WHEELING - City officials have filed a motion to dismiss the Wheeling Fraternal Order of Police Lodge 38's lawsuit seeking to invalidate voters' decision to overturn the city's two-officer per cruiser mandate, denouncing the litigation as a thinly veiled attempt to interfere with the electoral process.
The FOP lawsuit, filed Oct. 16 in Ohio County Circuit Court, claims City Council failed to follow proper procedure in voting to put the cruiser issue before residents as a municipal issue on the ballot and did not comply with notice requirements under the state's open meetings law. If Circuit Judge Ronald Wilson agrees, it could render the results of the Nov. 6 election - a nearly 2-1 vote in favor of striking down the 40-year-old mandate - null and void.
"It is clear the facts alleged are not accurate," City Solicitor Rosemary Humway-Warmuth's motion states. "Primarily the date the ordinance at issue was approved ... was never even mentioned" in the FOP suit, it continues.
File photo by Scott McCloskey
City officials are seeking to dismiss the Fraternal Order of Police’s lawsuit seeking to invalidate voter’s decision to overturn the two-officer per cruiser law.
The FOP lawsuit claims City Council heard a reading of the ordinance at its July 17 meeting and voted on it Aug. 7 - allegations that are contradicted by council's official meeting minutes, which reflect a 6-1 vote Aug. 21 in favor of holding the election. The lawsuit also claims council moved its Aug. 7 meeting time from 7 p.m. until noon without providing proper notice.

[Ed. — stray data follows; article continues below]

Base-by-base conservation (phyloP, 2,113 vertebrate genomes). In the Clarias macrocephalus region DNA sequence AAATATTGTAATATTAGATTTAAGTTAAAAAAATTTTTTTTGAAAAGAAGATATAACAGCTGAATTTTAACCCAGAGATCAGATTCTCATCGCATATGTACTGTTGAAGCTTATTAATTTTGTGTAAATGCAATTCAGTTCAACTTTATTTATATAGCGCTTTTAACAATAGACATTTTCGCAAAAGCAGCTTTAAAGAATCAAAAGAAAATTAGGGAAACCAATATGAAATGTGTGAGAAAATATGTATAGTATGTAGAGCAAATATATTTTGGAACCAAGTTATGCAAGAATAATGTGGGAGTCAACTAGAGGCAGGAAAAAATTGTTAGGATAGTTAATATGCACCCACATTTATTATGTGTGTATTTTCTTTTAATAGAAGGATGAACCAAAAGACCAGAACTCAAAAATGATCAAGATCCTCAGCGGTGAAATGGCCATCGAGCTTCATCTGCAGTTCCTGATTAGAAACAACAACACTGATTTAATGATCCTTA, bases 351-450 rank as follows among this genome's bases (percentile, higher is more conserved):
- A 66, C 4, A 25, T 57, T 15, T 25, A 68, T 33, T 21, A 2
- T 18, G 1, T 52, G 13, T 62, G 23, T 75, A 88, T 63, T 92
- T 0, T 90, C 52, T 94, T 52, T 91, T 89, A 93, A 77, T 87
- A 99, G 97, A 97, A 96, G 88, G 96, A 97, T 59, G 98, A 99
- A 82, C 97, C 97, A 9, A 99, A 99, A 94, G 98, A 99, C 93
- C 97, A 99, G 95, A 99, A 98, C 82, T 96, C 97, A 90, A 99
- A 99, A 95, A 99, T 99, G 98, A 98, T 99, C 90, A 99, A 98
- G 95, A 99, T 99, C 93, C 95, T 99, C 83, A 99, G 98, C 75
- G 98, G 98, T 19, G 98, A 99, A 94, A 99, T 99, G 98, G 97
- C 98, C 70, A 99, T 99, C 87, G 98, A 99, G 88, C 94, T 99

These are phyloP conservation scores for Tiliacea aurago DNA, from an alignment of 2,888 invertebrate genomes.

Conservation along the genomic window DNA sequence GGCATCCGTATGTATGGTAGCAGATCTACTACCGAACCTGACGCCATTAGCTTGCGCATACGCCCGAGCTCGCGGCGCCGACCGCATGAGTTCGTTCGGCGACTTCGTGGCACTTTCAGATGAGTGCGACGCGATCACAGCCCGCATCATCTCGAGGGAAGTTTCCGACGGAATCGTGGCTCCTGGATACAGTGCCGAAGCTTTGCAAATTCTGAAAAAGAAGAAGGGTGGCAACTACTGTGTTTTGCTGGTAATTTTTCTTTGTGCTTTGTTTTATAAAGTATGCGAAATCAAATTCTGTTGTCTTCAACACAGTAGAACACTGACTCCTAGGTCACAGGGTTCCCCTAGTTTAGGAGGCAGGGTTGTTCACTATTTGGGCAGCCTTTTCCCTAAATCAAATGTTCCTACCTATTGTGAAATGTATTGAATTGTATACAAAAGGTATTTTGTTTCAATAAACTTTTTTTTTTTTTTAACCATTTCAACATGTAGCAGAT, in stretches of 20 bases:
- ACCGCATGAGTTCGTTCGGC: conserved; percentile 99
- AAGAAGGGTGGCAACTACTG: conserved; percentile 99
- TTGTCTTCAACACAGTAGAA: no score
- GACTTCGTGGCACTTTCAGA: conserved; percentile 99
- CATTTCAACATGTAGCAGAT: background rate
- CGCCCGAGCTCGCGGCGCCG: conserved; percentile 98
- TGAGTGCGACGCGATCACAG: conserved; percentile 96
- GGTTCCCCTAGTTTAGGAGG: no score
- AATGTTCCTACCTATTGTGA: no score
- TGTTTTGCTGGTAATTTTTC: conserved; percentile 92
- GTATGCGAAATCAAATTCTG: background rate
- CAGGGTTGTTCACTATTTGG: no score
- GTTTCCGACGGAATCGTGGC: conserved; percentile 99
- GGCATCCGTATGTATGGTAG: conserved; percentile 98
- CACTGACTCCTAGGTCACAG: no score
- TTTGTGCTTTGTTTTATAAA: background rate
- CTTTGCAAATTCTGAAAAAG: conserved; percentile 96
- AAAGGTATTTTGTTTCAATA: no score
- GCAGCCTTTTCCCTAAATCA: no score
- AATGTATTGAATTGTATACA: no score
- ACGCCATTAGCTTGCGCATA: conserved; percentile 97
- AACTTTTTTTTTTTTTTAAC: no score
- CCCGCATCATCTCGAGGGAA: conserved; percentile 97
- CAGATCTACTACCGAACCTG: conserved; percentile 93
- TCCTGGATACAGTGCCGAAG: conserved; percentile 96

However, the city insists it followed all requirements with respect to the time change, including publication of a legal notice in the July 31 editions of both The Intelligencer and Wheeling News-Register.
Humway-Warmuth's motion also questions the FOP's decision to wait almost two months after council's vote to hold the election before filing its lawsuit.
The city "believes ... the petitioners had actual knowledge that such allegations were not accurate or made in good faith and the intent of filing the petition at this late date was made with the sole intent to harass, delay, or avoid timely return by the governing body so that the election on this ordinance could proceed ... ," the document states.
The city's filing contains a sworn affidavit from Police Chief Shawn Schwertfeger, in which he states that after meeting with City Manager Robert Herron and FOP President Thomas Howard, he addressed each shift during roll call on Aug. 3 - the same day council's Aug. 7 agenda was made public - and informed them that council would hear first reading of legislation calling for the cruiser election at that meeting and vote on it Aug. 21.
He further recalls seeing four police officers in the audience at the meeting during which council took that vote.
The city also suggests that because the FOP failed to request a hearing prior to the Nov. 6 election, the court could dismiss the lawsuit under the "theory of laches," a legal doctrine that prevents an injured party from seeking relief after failing to assert its rights in a timely manner.
FOP attorney Stephen Herndon on Wednesday called the city's motion "deceitful" and "disingenuous," and said he plans to file a response later this week. Humway-Warmuth said no hearing date has been scheduled in the case.